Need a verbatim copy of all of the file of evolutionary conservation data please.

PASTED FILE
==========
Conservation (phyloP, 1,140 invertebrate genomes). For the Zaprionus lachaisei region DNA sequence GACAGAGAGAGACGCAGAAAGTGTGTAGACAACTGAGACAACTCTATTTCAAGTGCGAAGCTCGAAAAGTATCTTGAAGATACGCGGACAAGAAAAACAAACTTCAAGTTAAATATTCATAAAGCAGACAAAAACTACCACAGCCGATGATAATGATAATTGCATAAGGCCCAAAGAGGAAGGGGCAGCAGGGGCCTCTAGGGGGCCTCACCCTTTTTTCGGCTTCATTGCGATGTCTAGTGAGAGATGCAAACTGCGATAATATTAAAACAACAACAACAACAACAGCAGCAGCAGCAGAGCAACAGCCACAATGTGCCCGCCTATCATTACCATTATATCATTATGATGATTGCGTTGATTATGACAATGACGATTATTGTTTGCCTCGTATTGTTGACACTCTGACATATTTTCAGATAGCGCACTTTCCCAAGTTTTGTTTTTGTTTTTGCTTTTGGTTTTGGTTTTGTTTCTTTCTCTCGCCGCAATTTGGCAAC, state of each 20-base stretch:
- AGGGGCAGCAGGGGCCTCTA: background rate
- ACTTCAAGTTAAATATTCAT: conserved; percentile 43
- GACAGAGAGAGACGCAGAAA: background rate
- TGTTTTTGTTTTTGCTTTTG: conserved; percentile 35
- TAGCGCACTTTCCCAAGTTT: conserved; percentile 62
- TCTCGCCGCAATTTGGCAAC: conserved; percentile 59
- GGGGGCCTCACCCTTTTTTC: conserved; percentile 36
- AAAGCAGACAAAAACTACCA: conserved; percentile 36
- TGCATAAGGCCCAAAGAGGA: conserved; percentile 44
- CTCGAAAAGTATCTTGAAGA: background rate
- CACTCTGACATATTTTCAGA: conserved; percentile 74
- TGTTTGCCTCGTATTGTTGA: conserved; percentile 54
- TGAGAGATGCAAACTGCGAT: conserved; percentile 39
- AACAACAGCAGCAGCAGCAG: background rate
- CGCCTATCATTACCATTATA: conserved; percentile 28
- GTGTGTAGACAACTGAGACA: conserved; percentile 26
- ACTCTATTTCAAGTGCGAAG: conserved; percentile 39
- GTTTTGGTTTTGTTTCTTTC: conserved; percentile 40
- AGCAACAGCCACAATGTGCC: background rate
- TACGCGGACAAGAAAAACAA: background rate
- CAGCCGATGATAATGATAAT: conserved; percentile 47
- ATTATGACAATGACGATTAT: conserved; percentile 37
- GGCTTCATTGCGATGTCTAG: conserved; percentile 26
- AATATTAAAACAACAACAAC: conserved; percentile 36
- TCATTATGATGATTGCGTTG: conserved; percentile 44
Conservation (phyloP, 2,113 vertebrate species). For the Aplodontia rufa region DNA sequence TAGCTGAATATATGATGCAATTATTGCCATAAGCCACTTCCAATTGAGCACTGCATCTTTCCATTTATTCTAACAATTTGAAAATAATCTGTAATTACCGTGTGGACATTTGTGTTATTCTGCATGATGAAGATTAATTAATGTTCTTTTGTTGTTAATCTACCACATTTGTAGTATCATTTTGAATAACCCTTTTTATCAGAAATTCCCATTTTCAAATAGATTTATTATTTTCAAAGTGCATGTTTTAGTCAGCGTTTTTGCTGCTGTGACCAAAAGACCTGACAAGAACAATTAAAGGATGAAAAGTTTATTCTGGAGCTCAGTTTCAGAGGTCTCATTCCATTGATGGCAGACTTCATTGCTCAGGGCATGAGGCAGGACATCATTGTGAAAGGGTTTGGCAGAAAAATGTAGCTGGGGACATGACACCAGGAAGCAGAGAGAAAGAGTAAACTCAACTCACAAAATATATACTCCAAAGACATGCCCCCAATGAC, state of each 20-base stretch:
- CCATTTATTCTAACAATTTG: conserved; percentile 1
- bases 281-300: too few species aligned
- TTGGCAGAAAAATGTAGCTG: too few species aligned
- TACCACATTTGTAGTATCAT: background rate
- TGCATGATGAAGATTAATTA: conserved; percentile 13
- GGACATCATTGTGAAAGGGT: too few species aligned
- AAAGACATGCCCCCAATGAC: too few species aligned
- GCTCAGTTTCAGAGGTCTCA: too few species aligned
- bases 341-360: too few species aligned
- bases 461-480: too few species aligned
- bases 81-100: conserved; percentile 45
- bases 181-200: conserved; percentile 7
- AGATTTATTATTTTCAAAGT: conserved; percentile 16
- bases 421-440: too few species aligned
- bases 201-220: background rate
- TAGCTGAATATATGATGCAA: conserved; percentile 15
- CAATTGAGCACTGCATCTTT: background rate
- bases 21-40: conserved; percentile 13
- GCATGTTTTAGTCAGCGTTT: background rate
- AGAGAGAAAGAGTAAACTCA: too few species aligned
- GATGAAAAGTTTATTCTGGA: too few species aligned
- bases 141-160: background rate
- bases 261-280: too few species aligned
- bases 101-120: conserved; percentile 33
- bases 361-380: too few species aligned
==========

Conservation (phyloP, 1,140 invertebrate genomes). For the Zaprionus lachaisei region DNA sequence GACAGAGAGAGACGCAGAAAGTGTGTAGACAACTGAGACAACTCTATTTCAAGTGCGAAGCTCGAAAAGTATCTTGAAGATACGCGGACAAGAAAAACAAACTTCAAGTTAAATATTCATAAAGCAGACAAAAACTACCACAGCCGATGATAATGATAATTGCATAAGGCCCAAAGAGGAAGGGGCAGCAGGGGCCTCTAGGGGGCCTCACCCTTTTTTCGGCTTCATTGCGATGTCTAGTGAGAGATGCAAACTGCGATAATATTAAAACAACAACAACAACAACAGCAGCAGCAGCAGAGCAACAGCCACAATGTGCCCGCCTATCATTACCATTATATCATTATGATGATTGCGTTGATTATGACAATGACGATTATTGTTTGCCTCGTATTGTTGACACTCTGACATATTTTCAGATAGCGCACTTTCCCAAGTTTTGTTTTTGTTTTTGCTTTTGGTTTTGGTTTTGTTTCTTTCTCTCGCCGCAATTTGGCAAC, state of each 20-base stretch:
- AGGGGCAGCAGGGGCCTCTA: background rate
- ACTTCAAGTTAAATATTCAT: conserved; percentile 43
- GACAGAGAGAGACGCAGAAA: background rate
- TGTTTTTGTTTTTGCTTTTG: conserved; percentile 35
- TAGCGCACTTTCCCAAGTTT: conserved; percentile 62
- TCTCGCCGCAATTTGGCAAC: conserved; percentile 59
- GGGGGCCTCACCCTTTTTTC: conserved; percentile 36
- AAAGCAGACAAAAACTACCA: conserved; percentile 36
- TGCATAAGGCCCAAAGAGGA: conserved; percentile 44
- CTCGAAAAGTATCTTGAAGA: background rate
- CACTCTGACATATTTTCAGA: conserved; percentile 74
- TGTTTGCCTCGTATTGTTGA: conserved; percentile 54
- TGAGAGATGCAAACTGCGAT: conserved; percentile 39
- AACAACAGCAGCAGCAGCAG: background rate
- CGCCTATCATTACCATTATA: conserved; percentile 28
- GTGTGTAGACAACTGAGACA: conserved; percentile 26
- ACTCTATTTCAAGTGCGAAG: conserved; percentile 39
- GTTTTGGTTTTGTTTCTTTC: conserved; percentile 40
- AGCAACAGCCACAATGTGCC: background rate
- TACGCGGACAAGAAAAACAA: background rate
- CAGCCGATGATAATGATAAT: conserved; percentile 47
- ATTATGACAATGACGATTAT: conserved; percentile 37
- GGCTTCATTGCGATGTCTAG: conserved; percentile 26
- AATATTAAAACAACAACAAC: conserved; percentile 36
- TCATTATGATGATTGCGTTG: conserved; percentile 44
Conservation (phyloP, 2,113 vertebrate species). For the Aplodontia rufa region DNA sequence TAGCTGAATATATGATGCAATTATTGCCATAAGCCACTTCCAATTGAGCACTGCATCTTTCCATTTATTCTAACAATTTGAAAATAATCTGTAATTACCGTGTGGACATTTGTGTTATTCTGCATGATGAAGATTAATTAATGTTCTTTTGTTGTTAATCTACCACATTTGTAGTATCATTTTGAATAACCCTTTTTATCAGAAATTCCCATTTTCAAATAGATTTATTATTTTCAAAGTGCATGTTTTAGTCAGCGTTTTTGCTGCTGTGACCAAAAGACCTGACAAGAACAATTAAAGGATGAAAAGTTTATTCTGGAGCTCAGTTTCAGAGGTCTCATTCCATTGATGGCAGACTTCATTGCTCAGGGCATGAGGCAGGACATCATTGTGAAAGGGTTTGGCAGAAAAATGTAGCTGGGGACATGACACCAGGAAGCAGAGAGAAAGAGTAAACTCAACTCACAAAATATATACTCCAAAGACATGCCCCCAATGAC, state of each 20-base stretch:
- CCATTTATTCTAACAATTTG: conserved; percentile 1
- bases 281-300: too few species aligned
- TTGGCAGAAAAATGTAGCTG: too few species aligned
- TACCACATTTGTAGTATCAT: background rate
- TGCATGATGAAGATTAATTA: conserved; percentile 13
- GGACATCATTGTGAAAGGGT: too few species aligned
- AAAGACATGCCCCCAATGAC: too few species aligned
- GCTCAGTTTCAGAGGTCTCA: too few species aligned
- bases 341-360: too few species aligned
- bases 461-480: too few species aligned
- bases 81-100: conserved; percentile 45
- bases 181-200: conserved; percentile 7
- AGATTTATTATTTTCAAAGT: conserved; percentile 16
- bases 421-440: too few species aligned
- bases 201-220: background rate
- TAGCTGAATATATGATGCAA: conserved; percentile 15
- CAATTGAGCACTGCATCTTT: background rate
- bases 21-40: conserved; percentile 13
- GCATGTTTTAGTCAGCGTTT: background rate
- AGAGAGAAAGAGTAAACTCA: too few species aligned
- GATGAAAAGTTTATTCTGGA: too few species aligned
- bases 141-160: background rate
- bases 261-280: too few species aligned
- bases 101-120: conserved; percentile 33
- bases 361-380: too few species aligned